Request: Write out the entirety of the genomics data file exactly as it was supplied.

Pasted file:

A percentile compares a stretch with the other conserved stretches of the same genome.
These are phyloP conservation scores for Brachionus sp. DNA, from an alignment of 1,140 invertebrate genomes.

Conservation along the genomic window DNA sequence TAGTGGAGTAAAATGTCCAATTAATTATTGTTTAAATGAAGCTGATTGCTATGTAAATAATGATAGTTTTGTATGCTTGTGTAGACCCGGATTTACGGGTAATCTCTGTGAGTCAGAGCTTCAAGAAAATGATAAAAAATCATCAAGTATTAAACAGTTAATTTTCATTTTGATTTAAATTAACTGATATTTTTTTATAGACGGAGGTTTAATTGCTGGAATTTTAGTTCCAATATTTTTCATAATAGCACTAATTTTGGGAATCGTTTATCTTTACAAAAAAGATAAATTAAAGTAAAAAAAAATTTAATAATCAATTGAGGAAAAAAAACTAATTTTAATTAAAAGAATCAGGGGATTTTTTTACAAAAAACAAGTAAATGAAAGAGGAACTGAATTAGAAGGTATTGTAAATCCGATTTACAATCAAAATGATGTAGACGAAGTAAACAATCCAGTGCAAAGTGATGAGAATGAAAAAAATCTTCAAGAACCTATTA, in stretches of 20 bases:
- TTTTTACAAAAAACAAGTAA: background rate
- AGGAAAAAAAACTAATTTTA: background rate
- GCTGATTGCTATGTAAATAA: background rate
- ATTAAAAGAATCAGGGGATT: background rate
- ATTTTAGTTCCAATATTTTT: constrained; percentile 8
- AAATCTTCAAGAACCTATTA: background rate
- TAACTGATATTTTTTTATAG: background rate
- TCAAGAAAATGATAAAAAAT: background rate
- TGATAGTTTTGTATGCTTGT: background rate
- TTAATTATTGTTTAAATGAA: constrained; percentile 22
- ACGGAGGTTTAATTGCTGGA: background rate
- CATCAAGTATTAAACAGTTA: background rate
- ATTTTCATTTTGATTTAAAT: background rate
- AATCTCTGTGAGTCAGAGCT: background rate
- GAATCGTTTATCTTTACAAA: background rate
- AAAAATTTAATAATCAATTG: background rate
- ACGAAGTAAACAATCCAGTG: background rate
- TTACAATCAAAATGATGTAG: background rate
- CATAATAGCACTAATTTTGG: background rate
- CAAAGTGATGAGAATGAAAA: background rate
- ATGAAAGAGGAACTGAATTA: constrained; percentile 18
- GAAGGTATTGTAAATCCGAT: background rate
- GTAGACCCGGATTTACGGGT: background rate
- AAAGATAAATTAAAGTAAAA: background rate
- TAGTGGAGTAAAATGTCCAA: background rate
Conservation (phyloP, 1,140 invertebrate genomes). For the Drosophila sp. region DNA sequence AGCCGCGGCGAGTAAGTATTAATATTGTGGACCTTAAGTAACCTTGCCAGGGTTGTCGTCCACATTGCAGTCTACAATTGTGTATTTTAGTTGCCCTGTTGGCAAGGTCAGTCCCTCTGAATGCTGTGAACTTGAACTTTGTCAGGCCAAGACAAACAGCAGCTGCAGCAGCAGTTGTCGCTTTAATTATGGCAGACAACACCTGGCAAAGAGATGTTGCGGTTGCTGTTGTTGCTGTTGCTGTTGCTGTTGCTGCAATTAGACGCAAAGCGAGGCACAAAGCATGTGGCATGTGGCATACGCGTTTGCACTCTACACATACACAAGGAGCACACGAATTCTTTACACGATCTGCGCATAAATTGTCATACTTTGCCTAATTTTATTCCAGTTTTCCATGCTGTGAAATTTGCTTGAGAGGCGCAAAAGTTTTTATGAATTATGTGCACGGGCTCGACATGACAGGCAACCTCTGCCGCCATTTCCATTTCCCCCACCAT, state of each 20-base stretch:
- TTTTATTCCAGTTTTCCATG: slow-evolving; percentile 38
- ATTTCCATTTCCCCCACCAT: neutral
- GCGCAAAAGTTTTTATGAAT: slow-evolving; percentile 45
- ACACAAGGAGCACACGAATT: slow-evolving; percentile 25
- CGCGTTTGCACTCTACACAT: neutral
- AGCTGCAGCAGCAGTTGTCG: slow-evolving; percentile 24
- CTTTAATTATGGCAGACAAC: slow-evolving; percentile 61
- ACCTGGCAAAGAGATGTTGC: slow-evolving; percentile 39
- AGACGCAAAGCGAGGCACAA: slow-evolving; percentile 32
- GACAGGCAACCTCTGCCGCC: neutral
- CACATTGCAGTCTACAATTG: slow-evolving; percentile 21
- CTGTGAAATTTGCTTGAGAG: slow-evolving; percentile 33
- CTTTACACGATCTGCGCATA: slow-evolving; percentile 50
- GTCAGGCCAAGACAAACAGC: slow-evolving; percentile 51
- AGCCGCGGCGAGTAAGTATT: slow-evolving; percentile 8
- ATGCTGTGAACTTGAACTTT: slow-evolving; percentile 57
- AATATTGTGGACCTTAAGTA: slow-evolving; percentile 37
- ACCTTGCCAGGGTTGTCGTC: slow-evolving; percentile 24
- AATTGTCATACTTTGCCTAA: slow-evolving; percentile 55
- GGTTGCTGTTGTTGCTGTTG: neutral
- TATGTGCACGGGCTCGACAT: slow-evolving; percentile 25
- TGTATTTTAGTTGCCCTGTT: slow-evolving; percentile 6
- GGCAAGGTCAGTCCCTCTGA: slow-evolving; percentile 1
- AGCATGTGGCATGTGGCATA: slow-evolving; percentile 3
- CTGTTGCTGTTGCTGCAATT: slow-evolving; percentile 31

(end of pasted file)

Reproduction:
A percentile compares a stretch with the other conserved stretches of the same genome.
These are phyloP conservation scores for Brachionus sp. DNA, from an alignment of 1,140 invertebrate genomes.

Conservation along the genomic window DNA sequence TAGTGGAGTAAAATGTCCAATTAATTATTGTTTAAATGAAGCTGATTGCTATGTAAATAATGATAGTTTTGTATGCTTGTGTAGACCCGGATTTACGGGTAATCTCTGTGAGTCAGAGCTTCAAGAAAATGATAAAAAATCATCAAGTATTAAACAGTTAATTTTCATTTTGATTTAAATTAACTGATATTTTTTTATAGACGGAGGTTTAATTGCTGGAATTTTAGTTCCAATATTTTTCATAATAGCACTAATTTTGGGAATCGTTTATCTTTACAAAAAAGATAAATTAAAGTAAAAAAAAATTTAATAATCAATTGAGGAAAAAAAACTAATTTTAATTAAAAGAATCAGGGGATTTTTTTACAAAAAACAAGTAAATGAAAGAGGAACTGAATTAGAAGGTATTGTAAATCCGATTTACAATCAAAATGATGTAGACGAAGTAAACAATCCAGTGCAAAGTGATGAGAATGAAAAAAATCTTCAAGAACCTATTA, in stretches of 20 bases:
- TTTTTACAAAAAACAAGTAA: background rate
- AGGAAAAAAAACTAATTTTA: background rate
- GCTGATTGCTATGTAAATAA: background rate
- ATTAAAAGAATCAGGGGATT: background rate
- ATTTTAGTTCCAATATTTTT: constrained; percentile 8
- AAATCTTCAAGAACCTATTA: background rate
- TAACTGATATTTTTTTATAG: background rate
- TCAAGAAAATGATAAAAAAT: background rate
- TGATAGTTTTGTATGCTTGT: background rate
- TTAATTATTGTTTAAATGAA: constrained; percentile 22
- ACGGAGGTTTAATTGCTGGA: background rate
- CATCAAGTATTAAACAGTTA: background rate
- ATTTTCATTTTGATTTAAAT: background rate
- AATCTCTGTGAGTCAGAGCT: background rate
- GAATCGTTTATCTTTACAAA: background rate
- AAAAATTTAATAATCAATTG: background rate
- ACGAAGTAAACAATCCAGTG: background rate
- TTACAATCAAAATGATGTAG: background rate
- CATAATAGCACTAATTTTGG: background rate
- CAAAGTGATGAGAATGAAAA: background rate
- ATGAAAGAGGAACTGAATTA: constrained; percentile 18
- GAAGGTATTGTAAATCCGAT: background rate
- GTAGACCCGGATTTACGGGT: background rate
- AAAGATAAATTAAAGTAAAA: background rate
- TAGTGGAGTAAAATGTCCAA: background rate
Conservation (phyloP, 1,140 invertebrate genomes). For the Drosophila sp. region DNA sequence AGCCGCGGCGAGTAAGTATTAATATTGTGGACCTTAAGTAACCTTGCCAGGGTTGTCGTCCACATTGCAGTCTACAATTGTGTATTTTAGTTGCCCTGTTGGCAAGGTCAGTCCCTCTGAATGCTGTGAACTTGAACTTTGTCAGGCCAAGACAAACAGCAGCTGCAGCAGCAGTTGTCGCTTTAATTATGGCAGACAACACCTGGCAAAGAGATGTTGCGGTTGCTGTTGTTGCTGTTGCTGTTGCTGTTGCTGCAATTAGACGCAAAGCGAGGCACAAAGCATGTGGCATGTGGCATACGCGTTTGCACTCTACACATACACAAGGAGCACACGAATTCTTTACACGATCTGCGCATAAATTGTCATACTTTGCCTAATTTTATTCCAGTTTTCCATGCTGTGAAATTTGCTTGAGAGGCGCAAAAGTTTTTATGAATTATGTGCACGGGCTCGACATGACAGGCAACCTCTGCCGCCATTTCCATTTCCCCCACCAT, state of each 20-base stretch:
- TTTTATTCCAGTTTTCCATG: slow-evolving; percentile 38
- ATTTCCATTTCCCCCACCAT: neutral
- GCGCAAAAGTTTTTATGAAT: slow-evolving; percentile 45
- ACACAAGGAGCACACGAATT: slow-evolving; percentile 25
- CGCGTTTGCACTCTACACAT: neutral
- AGCTGCAGCAGCAGTTGTCG: slow-evolving; percentile 24
- CTTTAATTATGGCAGACAAC: slow-evolving; percentile 61
- ACCTGGCAAAGAGATGTTGC: slow-evolving; percentile 39
- AGACGCAAAGCGAGGCACAA: slow-evolving; percentile 32
- GACAGGCAACCTCTGCCGCC: neutral
- CACATTGCAGTCTACAATTG: slow-evolving; percentile 21
- CTGTGAAATTTGCTTGAGAG: slow-evolving; percentile 33
- CTTTACACGATCTGCGCATA: slow-evolving; percentile 50
- GTCAGGCCAAGACAAACAGC: slow-evolving; percentile 51
- AGCCGCGGCGAGTAAGTATT: slow-evolving; percentile 8
- ATGCTGTGAACTTGAACTTT: slow-evolving; percentile 57
- AATATTGTGGACCTTAAGTA: slow-evolving; percentile 37
- ACCTTGCCAGGGTTGTCGTC: slow-evolving; percentile 24
- AATTGTCATACTTTGCCTAA: slow-evolving; percentile 55
- GGTTGCTGTTGTTGCTGTTG: neutral
- TATGTGCACGGGCTCGACAT: slow-evolving; percentile 25
- TGTATTTTAGTTGCCCTGTT: slow-evolving; percentile 6
- GGCAAGGTCAGTCCCTCTGA: slow-evolving; percentile 1
- AGCATGTGGCATGTGGCATA: slow-evolving; percentile 3
- CTGTTGCTGTTGCTGCAATT: slow-evolving; percentile 31